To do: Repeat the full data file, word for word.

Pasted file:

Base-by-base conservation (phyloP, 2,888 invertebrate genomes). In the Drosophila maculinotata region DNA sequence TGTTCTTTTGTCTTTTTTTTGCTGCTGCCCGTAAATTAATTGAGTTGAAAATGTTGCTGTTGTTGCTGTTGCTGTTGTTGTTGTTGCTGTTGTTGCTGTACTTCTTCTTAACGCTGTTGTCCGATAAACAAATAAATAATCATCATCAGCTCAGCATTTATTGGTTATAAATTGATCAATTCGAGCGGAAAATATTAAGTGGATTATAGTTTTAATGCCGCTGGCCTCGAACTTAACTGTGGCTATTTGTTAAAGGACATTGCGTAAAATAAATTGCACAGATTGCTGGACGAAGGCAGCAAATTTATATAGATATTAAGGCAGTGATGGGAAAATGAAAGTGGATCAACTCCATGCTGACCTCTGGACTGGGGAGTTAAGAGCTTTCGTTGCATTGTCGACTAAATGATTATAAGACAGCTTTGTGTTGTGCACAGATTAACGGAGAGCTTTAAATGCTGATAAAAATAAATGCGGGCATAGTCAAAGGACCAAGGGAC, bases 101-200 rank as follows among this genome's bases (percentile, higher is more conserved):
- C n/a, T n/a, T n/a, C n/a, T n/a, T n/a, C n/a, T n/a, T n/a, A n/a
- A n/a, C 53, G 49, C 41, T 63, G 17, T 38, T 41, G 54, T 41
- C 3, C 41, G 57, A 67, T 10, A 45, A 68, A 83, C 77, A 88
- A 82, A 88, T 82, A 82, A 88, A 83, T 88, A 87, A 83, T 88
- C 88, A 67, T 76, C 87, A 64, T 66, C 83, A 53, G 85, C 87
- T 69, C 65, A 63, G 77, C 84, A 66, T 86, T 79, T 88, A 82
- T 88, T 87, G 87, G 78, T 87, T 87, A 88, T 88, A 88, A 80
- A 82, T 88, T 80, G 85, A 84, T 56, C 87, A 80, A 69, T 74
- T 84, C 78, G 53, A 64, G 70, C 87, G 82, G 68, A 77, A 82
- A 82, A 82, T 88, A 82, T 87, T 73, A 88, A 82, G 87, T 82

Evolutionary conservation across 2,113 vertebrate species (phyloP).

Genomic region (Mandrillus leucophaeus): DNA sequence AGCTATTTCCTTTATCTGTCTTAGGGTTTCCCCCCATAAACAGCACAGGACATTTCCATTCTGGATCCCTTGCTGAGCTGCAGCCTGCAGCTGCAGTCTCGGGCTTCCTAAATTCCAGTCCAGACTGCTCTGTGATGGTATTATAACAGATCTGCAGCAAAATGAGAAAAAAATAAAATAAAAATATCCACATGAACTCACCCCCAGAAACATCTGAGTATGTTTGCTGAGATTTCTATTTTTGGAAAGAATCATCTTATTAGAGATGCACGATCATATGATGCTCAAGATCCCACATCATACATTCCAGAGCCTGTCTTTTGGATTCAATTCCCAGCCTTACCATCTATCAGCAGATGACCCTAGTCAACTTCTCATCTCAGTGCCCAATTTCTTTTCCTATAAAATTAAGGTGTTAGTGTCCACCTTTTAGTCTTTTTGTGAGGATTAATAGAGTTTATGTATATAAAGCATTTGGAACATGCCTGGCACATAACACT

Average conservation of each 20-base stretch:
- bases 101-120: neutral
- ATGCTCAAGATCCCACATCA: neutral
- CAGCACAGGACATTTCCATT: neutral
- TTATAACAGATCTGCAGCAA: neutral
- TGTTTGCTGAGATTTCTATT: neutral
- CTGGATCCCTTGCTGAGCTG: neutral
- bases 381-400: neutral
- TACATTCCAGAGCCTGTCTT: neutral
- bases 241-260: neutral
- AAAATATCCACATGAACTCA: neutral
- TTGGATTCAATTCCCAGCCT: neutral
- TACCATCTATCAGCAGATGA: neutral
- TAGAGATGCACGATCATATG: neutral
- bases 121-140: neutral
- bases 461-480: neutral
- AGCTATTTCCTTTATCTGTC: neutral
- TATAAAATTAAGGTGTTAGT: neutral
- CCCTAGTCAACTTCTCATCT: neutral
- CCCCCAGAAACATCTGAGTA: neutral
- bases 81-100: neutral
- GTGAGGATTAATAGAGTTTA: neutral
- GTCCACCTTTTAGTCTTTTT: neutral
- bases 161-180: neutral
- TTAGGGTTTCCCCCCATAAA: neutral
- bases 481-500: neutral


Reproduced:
Base-by-base conservation (phyloP, 2,888 invertebrate genomes). In the Drosophila maculinotata region DNA sequence TGTTCTTTTGTCTTTTTTTTGCTGCTGCCCGTAAATTAATTGAGTTGAAAATGTTGCTGTTGTTGCTGTTGCTGTTGTTGTTGTTGCTGTTGTTGCTGTACTTCTTCTTAACGCTGTTGTCCGATAAACAAATAAATAATCATCATCAGCTCAGCATTTATTGGTTATAAATTGATCAATTCGAGCGGAAAATATTAAGTGGATTATAGTTTTAATGCCGCTGGCCTCGAACTTAACTGTGGCTATTTGTTAAAGGACATTGCGTAAAATAAATTGCACAGATTGCTGGACGAAGGCAGCAAATTTATATAGATATTAAGGCAGTGATGGGAAAATGAAAGTGGATCAACTCCATGCTGACCTCTGGACTGGGGAGTTAAGAGCTTTCGTTGCATTGTCGACTAAATGATTATAAGACAGCTTTGTGTTGTGCACAGATTAACGGAGAGCTTTAAATGCTGATAAAAATAAATGCGGGCATAGTCAAAGGACCAAGGGAC, bases 101-200 rank as follows among this genome's bases (percentile, higher is more conserved):
- C n/a, T n/a, T n/a, C n/a, T n/a, T n/a, C n/a, T n/a, T n/a, A n/a
- A n/a, C 53, G 49, C 41, T 63, G 17, T 38, T 41, G 54, T 41
- C 3, C 41, G 57, A 67, T 10, A 45, A 68, A 83, C 77, A 88
- A 82, A 88, T 82, A 82, A 88, A 83, T 88, A 87, A 83, T 88
- C 88, A 67, T 76, C 87, A 64, T 66, C 83, A 53, G 85, C 87
- T 69, C 65, A 63, G 77, C 84, A 66, T 86, T 79, T 88, A 82
- T 88, T 87, G 87, G 78, T 87, T 87, A 88, T 88, A 88, A 80
- A 82, T 88, T 80, G 85, A 84, T 56, C 87, A 80, A 69, T 74
- T 84, C 78, G 53, A 64, G 70, C 87, G 82, G 68, A 77, A 82
- A 82, A 82, T 88, A 82, T 87, T 73, A 88, A 82, G 87, T 82

Evolutionary conservation across 2,113 vertebrate species (phyloP).

Genomic region (Mandrillus leucophaeus): DNA sequence AGCTATTTCCTTTATCTGTCTTAGGGTTTCCCCCCATAAACAGCACAGGACATTTCCATTCTGGATCCCTTGCTGAGCTGCAGCCTGCAGCTGCAGTCTCGGGCTTCCTAAATTCCAGTCCAGACTGCTCTGTGATGGTATTATAACAGATCTGCAGCAAAATGAGAAAAAAATAAAATAAAAATATCCACATGAACTCACCCCCAGAAACATCTGAGTATGTTTGCTGAGATTTCTATTTTTGGAAAGAATCATCTTATTAGAGATGCACGATCATATGATGCTCAAGATCCCACATCATACATTCCAGAGCCTGTCTTTTGGATTCAATTCCCAGCCTTACCATCTATCAGCAGATGACCCTAGTCAACTTCTCATCTCAGTGCCCAATTTCTTTTCCTATAAAATTAAGGTGTTAGTGTCCACCTTTTAGTCTTTTTGTGAGGATTAATAGAGTTTATGTATATAAAGCATTTGGAACATGCCTGGCACATAACACT

Average conservation of each 20-base stretch:
- bases 101-120: neutral
- ATGCTCAAGATCCCACATCA: neutral
- CAGCACAGGACATTTCCATT: neutral
- TTATAACAGATCTGCAGCAA: neutral
- TGTTTGCTGAGATTTCTATT: neutral
- CTGGATCCCTTGCTGAGCTG: neutral
- bases 381-400: neutral
- TACATTCCAGAGCCTGTCTT: neutral
- bases 241-260: neutral
- AAAATATCCACATGAACTCA: neutral
- TTGGATTCAATTCCCAGCCT: neutral
- TACCATCTATCAGCAGATGA: neutral
- TAGAGATGCACGATCATATG: neutral
- bases 121-140: neutral
- bases 461-480: neutral
- AGCTATTTCCTTTATCTGTC: neutral
- TATAAAATTAAGGTGTTAGT: neutral
- CCCTAGTCAACTTCTCATCT: neutral
- CCCCCAGAAACATCTGAGTA: neutral
- bases 81-100: neutral
- GTGAGGATTAATAGAGTTTA: neutral
- GTCCACCTTTTAGTCTTTTT: neutral
- bases 161-180: neutral
- TTAGGGTTTCCCCCCATAAA: neutral
- bases 481-500: neutral